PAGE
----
The 1980s were a mixed time for sportscar racing. In the early 80s, Group 5 was the official World Sportscar formula. This consisted of a kind of 'silhouette' formula, with Porsche dominating with their 935s.
Lancia came along and stole Porsche's thunder a little, by running a 1.4 litre turbocharged Monte Carlo. The engine size meant it didn't compete directly with the 935s and was able to mop up with class wins every time. By now, though, Porsche were only involved as a manufacturer and the works Lancias soon got competitive enough to beat the 935s. This led to Lancia running cars with slightly over size engines, which allowed them to steal over 2 litre points from Porsche and take the championship.
Group 5 had a little support from other manufacturers, notably BMW with a stillborn M1, but the resurgance of sportscar racing centred around Le Mans.
Following on from a class at the French classic, mainly intended for French manufacturers, there was a rise of popularity of prototype coupes. This was fueled by the 1980 Rondeau Le Mans win and fond memories of 60s 'GT' battles between Ferrari, Ford and Porsche.
The FIA recognised the demand and Group C was launched in 1982. At first, the Porsche 956 dominated the class against Lancia and specialist makers (notably Lola, who won the 1981 Brands Hatch 1000Kms in a 'semi-Group 6' form).
Despite their undoubted speed (and with shades of the 70s Alfas), Lancia were never able to break the Porsche stranglehold.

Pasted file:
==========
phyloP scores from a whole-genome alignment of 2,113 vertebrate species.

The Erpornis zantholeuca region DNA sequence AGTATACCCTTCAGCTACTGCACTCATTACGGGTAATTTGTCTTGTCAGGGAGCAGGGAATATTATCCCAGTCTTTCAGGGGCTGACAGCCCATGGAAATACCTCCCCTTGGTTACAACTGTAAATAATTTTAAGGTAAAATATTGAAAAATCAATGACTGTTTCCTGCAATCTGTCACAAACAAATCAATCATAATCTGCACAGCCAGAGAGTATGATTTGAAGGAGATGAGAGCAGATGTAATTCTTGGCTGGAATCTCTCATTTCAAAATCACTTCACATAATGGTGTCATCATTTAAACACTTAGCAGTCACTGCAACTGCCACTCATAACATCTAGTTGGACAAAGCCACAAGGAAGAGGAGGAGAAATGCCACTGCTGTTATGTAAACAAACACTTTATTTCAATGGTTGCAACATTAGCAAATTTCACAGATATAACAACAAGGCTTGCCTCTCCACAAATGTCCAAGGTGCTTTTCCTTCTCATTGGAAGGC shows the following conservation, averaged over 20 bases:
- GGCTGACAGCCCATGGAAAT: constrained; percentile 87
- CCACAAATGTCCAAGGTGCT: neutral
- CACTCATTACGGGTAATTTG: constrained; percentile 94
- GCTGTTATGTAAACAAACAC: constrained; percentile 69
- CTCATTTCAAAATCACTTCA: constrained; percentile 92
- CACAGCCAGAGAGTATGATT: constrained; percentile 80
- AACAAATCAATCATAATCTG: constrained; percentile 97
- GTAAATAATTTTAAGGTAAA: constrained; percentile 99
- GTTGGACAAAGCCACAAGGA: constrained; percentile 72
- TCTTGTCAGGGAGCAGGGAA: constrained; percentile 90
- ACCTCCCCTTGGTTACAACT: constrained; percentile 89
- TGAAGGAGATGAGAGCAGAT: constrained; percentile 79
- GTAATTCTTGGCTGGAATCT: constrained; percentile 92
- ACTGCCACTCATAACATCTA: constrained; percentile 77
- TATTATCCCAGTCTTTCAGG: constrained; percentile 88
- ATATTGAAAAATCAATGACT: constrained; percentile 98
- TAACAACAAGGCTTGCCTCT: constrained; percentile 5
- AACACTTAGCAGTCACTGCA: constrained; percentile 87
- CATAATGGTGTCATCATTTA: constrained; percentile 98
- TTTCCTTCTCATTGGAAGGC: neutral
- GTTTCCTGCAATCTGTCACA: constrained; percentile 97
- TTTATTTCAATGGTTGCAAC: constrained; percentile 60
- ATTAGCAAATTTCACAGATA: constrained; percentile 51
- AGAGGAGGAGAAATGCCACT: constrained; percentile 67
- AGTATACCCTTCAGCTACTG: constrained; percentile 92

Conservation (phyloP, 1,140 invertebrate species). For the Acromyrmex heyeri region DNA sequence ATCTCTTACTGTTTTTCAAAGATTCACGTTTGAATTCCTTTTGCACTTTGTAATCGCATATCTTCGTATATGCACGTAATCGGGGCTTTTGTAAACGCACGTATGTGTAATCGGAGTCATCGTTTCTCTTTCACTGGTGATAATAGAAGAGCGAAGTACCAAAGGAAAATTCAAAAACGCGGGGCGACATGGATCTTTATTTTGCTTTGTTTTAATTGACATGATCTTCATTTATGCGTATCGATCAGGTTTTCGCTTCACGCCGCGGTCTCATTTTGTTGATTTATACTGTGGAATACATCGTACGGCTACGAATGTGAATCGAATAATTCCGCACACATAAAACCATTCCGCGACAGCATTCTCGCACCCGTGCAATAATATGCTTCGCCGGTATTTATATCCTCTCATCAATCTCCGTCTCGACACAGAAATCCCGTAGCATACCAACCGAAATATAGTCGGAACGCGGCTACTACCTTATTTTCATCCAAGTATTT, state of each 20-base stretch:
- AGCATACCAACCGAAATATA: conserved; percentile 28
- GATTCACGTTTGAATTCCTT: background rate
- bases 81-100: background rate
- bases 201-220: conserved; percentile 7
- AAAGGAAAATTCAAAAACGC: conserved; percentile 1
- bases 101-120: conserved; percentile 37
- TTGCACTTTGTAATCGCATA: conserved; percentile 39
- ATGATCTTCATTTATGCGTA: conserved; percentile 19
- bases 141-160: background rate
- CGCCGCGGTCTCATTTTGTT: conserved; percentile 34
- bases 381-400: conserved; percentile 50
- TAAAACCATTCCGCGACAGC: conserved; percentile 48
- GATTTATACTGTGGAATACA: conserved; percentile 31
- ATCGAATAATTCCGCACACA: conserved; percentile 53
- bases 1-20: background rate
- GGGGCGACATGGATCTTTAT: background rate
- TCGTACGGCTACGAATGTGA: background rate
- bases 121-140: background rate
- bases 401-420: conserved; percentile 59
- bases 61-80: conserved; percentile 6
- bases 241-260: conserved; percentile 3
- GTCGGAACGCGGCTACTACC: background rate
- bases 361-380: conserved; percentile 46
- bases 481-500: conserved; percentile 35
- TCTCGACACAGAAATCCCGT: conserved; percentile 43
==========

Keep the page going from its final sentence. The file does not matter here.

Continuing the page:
It wasn't until the arrival of Jaguar and Mercedes (masquerading, at first, as privateer Saubers) in 1985 and 1986, respectively, that the balance of power began to shift and the series really took off.
Porsche remained strong, in both works and privateer form, but the more modern Jaguar and, later, Mercedes, gained the upper hand.
The success of the series attracted competitors, spectators and the Japanese manufacturers. Toyota, Nissan and Mazda all spent large amounts of money, developing modern, powerful machines, but, despite showing good speed and respectable reliability, sometimes strange decisions from the Japanese masters often saw good results lost and bad luck sometimes played its part.
As the 80s drew to a close, sportscar racing looked strong. Mercedes dominated the 1989 series, but Jaguar and the Japanese had new cars to challenge with and Porsche were still making up the numbers (and picking up good placings, thanks to their reliability) with the 962 (a slightly altered version of the 956).